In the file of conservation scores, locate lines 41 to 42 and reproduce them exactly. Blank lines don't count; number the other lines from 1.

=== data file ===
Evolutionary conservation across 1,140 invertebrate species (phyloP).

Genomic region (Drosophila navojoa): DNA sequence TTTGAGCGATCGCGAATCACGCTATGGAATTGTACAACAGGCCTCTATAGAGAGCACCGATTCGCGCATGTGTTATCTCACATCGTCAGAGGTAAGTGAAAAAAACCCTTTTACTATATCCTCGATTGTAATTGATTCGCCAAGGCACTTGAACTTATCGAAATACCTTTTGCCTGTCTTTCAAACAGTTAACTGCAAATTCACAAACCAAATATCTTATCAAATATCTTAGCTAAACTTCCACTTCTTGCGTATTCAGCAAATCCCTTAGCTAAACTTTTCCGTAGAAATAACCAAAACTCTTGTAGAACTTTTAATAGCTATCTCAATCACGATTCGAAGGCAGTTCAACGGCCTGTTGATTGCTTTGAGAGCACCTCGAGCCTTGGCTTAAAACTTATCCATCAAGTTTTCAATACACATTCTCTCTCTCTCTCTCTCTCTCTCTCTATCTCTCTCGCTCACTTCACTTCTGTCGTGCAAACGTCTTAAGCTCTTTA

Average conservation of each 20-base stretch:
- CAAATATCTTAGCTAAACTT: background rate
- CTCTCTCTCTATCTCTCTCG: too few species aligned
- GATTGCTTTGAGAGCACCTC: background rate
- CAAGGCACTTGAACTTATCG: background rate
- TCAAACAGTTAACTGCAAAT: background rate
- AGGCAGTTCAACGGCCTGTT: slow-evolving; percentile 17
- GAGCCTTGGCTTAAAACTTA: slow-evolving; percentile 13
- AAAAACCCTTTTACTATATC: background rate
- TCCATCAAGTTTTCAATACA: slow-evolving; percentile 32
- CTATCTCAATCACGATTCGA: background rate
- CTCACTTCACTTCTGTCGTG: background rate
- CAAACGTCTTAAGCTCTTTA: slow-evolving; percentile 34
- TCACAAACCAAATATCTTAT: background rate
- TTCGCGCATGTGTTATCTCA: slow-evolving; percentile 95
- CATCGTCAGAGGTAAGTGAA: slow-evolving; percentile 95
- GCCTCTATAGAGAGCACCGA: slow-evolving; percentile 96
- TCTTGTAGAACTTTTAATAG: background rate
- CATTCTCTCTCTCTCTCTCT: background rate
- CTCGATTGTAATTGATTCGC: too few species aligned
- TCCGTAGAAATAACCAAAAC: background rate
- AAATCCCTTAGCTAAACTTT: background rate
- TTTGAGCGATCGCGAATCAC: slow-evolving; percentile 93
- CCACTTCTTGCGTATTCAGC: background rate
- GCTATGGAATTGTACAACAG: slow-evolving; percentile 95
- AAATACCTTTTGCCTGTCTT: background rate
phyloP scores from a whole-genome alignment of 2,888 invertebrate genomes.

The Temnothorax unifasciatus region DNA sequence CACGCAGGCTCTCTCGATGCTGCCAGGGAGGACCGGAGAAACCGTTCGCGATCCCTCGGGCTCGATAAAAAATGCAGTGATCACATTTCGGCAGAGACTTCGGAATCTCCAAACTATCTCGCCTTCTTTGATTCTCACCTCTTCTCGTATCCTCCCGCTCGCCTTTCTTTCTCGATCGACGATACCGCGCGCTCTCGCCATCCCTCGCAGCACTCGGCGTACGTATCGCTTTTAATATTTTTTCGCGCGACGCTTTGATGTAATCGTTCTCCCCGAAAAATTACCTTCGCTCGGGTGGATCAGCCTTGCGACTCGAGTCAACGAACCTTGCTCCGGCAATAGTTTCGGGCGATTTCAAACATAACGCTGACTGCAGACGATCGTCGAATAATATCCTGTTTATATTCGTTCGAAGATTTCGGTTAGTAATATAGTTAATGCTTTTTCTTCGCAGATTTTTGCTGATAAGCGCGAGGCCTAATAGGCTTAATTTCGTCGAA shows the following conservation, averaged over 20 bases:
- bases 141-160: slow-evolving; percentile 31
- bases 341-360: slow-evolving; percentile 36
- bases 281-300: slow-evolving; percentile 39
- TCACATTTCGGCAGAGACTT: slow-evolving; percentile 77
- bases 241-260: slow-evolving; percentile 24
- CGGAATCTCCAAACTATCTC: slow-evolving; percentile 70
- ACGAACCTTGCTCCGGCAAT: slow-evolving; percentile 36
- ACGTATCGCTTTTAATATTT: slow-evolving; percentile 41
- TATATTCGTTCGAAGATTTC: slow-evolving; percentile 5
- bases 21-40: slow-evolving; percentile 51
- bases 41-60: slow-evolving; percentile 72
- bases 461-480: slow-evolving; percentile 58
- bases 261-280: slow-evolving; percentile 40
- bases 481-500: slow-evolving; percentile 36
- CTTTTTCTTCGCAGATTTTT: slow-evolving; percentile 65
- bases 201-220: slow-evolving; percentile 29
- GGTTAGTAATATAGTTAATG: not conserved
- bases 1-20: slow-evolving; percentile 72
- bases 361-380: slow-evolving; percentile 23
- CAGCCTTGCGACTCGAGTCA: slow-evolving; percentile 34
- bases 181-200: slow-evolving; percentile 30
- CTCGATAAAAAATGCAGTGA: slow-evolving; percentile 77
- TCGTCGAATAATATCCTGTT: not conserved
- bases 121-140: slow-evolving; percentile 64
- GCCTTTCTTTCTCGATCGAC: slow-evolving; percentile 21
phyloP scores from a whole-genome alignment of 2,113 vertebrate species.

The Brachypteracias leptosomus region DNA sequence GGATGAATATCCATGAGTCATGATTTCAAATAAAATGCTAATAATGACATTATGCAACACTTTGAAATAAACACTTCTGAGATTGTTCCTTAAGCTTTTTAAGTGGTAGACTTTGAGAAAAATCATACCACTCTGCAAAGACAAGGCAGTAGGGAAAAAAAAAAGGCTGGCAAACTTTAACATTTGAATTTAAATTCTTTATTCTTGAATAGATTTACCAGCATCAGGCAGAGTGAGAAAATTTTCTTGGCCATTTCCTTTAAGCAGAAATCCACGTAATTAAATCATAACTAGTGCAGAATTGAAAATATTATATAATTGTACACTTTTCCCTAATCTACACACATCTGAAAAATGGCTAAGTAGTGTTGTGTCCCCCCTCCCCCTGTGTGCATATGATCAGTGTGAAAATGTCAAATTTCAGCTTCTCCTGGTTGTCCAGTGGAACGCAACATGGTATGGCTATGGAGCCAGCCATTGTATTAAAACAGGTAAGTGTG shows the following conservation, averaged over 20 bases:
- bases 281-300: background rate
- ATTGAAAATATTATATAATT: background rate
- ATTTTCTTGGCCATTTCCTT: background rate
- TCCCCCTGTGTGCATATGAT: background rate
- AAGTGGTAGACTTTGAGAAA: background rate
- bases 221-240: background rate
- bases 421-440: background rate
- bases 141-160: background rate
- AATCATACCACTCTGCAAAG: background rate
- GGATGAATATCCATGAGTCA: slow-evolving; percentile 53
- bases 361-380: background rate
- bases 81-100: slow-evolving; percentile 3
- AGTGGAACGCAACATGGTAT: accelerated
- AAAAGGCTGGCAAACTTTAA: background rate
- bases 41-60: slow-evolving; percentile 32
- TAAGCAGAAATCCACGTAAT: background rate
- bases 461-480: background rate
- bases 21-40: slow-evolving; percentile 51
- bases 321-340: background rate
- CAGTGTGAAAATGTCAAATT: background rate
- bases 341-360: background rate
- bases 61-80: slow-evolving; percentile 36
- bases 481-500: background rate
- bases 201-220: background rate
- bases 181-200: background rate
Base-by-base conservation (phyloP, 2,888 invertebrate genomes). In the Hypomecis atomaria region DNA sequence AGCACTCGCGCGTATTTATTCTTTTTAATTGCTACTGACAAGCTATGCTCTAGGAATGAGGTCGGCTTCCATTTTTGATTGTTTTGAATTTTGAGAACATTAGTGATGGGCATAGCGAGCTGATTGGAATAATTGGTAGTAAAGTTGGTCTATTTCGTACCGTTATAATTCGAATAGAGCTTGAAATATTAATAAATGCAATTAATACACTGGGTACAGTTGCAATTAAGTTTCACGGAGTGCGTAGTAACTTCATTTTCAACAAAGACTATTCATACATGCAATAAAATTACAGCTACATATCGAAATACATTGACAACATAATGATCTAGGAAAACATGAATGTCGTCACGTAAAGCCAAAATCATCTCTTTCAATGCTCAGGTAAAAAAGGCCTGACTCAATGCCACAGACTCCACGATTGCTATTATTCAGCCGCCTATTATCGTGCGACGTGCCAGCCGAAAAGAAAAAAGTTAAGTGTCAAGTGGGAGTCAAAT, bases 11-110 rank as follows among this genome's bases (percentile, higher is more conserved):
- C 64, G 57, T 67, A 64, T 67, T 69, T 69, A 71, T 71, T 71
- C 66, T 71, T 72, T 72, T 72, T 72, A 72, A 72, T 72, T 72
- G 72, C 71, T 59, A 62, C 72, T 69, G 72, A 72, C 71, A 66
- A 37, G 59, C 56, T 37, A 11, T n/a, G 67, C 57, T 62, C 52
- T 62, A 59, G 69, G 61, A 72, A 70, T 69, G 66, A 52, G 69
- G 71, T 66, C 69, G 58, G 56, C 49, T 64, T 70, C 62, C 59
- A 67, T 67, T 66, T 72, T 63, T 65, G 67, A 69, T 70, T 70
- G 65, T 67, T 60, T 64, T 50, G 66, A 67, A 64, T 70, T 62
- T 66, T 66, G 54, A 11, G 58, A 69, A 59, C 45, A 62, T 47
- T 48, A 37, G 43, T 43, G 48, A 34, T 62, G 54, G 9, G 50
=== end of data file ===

- bases 41-60: slow-evolving; percentile 72
- bases 461-480: slow-evolving; percentile 58